Whenever I catch myself in ‘overwhelm’ mode and can see it’s not temporary (i.e. isn’t the kind brought on by an expected short-term project, or a compressed work-week because I’ve been sick), I know it’s time for some re-calibration.
Or, to put it another way: a life edit.
I reckon I do one of these edits every six to eight months for the simple reason that my life tends to follow this cycle:
Overwhelm > Life edit > Ahh, I can breathe > Space to breathe gives rise to opportunities > Accept one opportunity > Accept another > Accept another > Oops, one opportunity too many > Overwhelm > Time for another life edit.
Perhaps I should learn to never accept that ‘one opportunity too many’ – but what I’ve found is that it’s seldom the most recent opportunity or commitment that’s causing the stress. More often it’s the things that have been in my life for a while that need re-assessing. (i.e. Something that was a great idea a year ago either didn’t turn out the way I expected, or isn’t the same level of priority now.)
So, I’ve accepted that these ongoing life edits are necessary and have performed many of them over the years. I’ve also walked a good few friends through them. Thus, I feel quite qualified to say if you’re feeling a bit overwhelmed right now, putting a red line through at least one of the following three things will relieve a whole lot of pressure. The best thing about all them? They can be done today. Ahh, gotta love a bit of instant gratification …
Edit #1: That standing commitment
You know, the one that only requires you to show up once a month so it really doesn’t sound like much, but gee, a month rolls by quickly doesn’t it? And it’s not just the hour or two that you’re required to be there – it’s the travelling there and back. It’s the prep you have to do. It’s the disruption to your normal routine.
And, of course, I’m not just talking monthly commitments; I’m talking about any kind of standing commitment – weekly, bi-annually, whateverly. It could be a committee meeting, a book club, a guest post for a big website. Whatever it is, if it fills you with dread and creeps up on you each time the cycle rolls around … it’s safe to say that editing that commitment out of your life will free up a good amount of much-needed head space.
Edit #2: That friend who’s not good for you
Some people come into your life for a reason, some for a season, and some a lifetime. Problems arise when we hold on to ‘reason’ and ‘season’ friendships out of a sense of obligation despite knowing the friendship has outgrown the reason or season.
Then there are the friendships that are just no good for you. They don’t make you feel good about yourself, are hugely one-sided, or drain you of energy.
If there’s a friendship in your life where everything feels like a huge effort, ask yourself whether it’s time to let that friendship go. And remember, letting go of it for now doesn’t mean you’re letting go of it forever. That friend might be right for the next season of your life. They’re just not right for you now.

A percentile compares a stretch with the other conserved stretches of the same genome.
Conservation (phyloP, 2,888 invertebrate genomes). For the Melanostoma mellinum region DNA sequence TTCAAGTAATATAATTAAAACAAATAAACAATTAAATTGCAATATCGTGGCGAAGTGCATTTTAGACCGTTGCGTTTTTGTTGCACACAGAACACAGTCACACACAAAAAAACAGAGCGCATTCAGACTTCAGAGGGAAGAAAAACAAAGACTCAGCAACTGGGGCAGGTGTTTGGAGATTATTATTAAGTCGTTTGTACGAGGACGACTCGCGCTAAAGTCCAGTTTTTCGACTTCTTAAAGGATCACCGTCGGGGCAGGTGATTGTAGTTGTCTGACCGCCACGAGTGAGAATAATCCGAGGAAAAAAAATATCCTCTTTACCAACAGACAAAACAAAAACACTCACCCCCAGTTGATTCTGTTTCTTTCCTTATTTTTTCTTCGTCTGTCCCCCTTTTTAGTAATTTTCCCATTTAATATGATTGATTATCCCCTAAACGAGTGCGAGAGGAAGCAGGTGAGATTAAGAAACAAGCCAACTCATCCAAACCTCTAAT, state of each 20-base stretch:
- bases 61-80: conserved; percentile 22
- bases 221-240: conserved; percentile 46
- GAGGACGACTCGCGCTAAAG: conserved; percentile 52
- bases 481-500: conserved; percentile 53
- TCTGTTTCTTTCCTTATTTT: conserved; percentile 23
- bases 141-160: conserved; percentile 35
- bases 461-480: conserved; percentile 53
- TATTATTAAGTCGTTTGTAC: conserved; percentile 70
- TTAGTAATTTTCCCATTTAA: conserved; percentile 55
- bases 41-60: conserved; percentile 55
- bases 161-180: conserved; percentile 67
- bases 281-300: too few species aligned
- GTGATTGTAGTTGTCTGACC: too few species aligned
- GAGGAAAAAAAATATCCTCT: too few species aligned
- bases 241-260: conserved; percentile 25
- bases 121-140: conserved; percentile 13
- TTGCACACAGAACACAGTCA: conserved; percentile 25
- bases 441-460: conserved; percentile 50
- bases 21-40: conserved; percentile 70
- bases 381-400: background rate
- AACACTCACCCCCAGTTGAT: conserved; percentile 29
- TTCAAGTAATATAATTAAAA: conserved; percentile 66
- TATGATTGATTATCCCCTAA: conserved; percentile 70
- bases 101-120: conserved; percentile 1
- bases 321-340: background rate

Edit #3: That story you’re telling yourself
‘I’m not good enough.’
‘Why do these things always happen to me?’
‘Why can’t life just be easier?’
Every one of us has at least one story that tends to rear its head when we’re feeling overwhelmed and our resilience is at a low ebb. (Disclosure: the ‘Why can’t life just be easier?,’ story is mine.) And, frankly, these stories are unhelpful.
Here are three ways to edit these stories:
- Defusing them: This involves interacting with the story in a different way so that it loses it power. You could try telling yourself the story in a funny voice, putting the words ‘I am having the thought that …’ in front of the story, or repeating it, out loud, over and over until all the words run into each other.
- Challenging them: This involves taking the story and challenging its veracity. For instance, I could ask myself ‘Is everything actually too hard? Or is it just some things?’
- Re-framing them: We can’t always change the things that happen to us in life, but we can change the way we view them. So, when I fall into the mindset of ‘Why can’t life just be easier?’, I can re-frame that to something more realistic: ‘There’s a situation I’m finding quite challenging at the moment, but happily most areas in my life are ticking along nicely, so I’ve got the capacity to deal.’
A life edit is like a spring clean
No matter how vigilant we are about what we let into our houses, and no matter how frequently we declutter, we still find it necessary to do a big clean out once or twice a year. That’s because things that made sense to hold on to a year ago might not hold the same meaning for us now.
Life is no different, so resist the urge to look at the need for life edits as some kind of failure on your part.
Life is fluid; priorities shift and circumstances change.
Developing good life-editing skills will allow you to identify and arrest overwhelm more quickly each time, and even, in some instances, completely avoid it.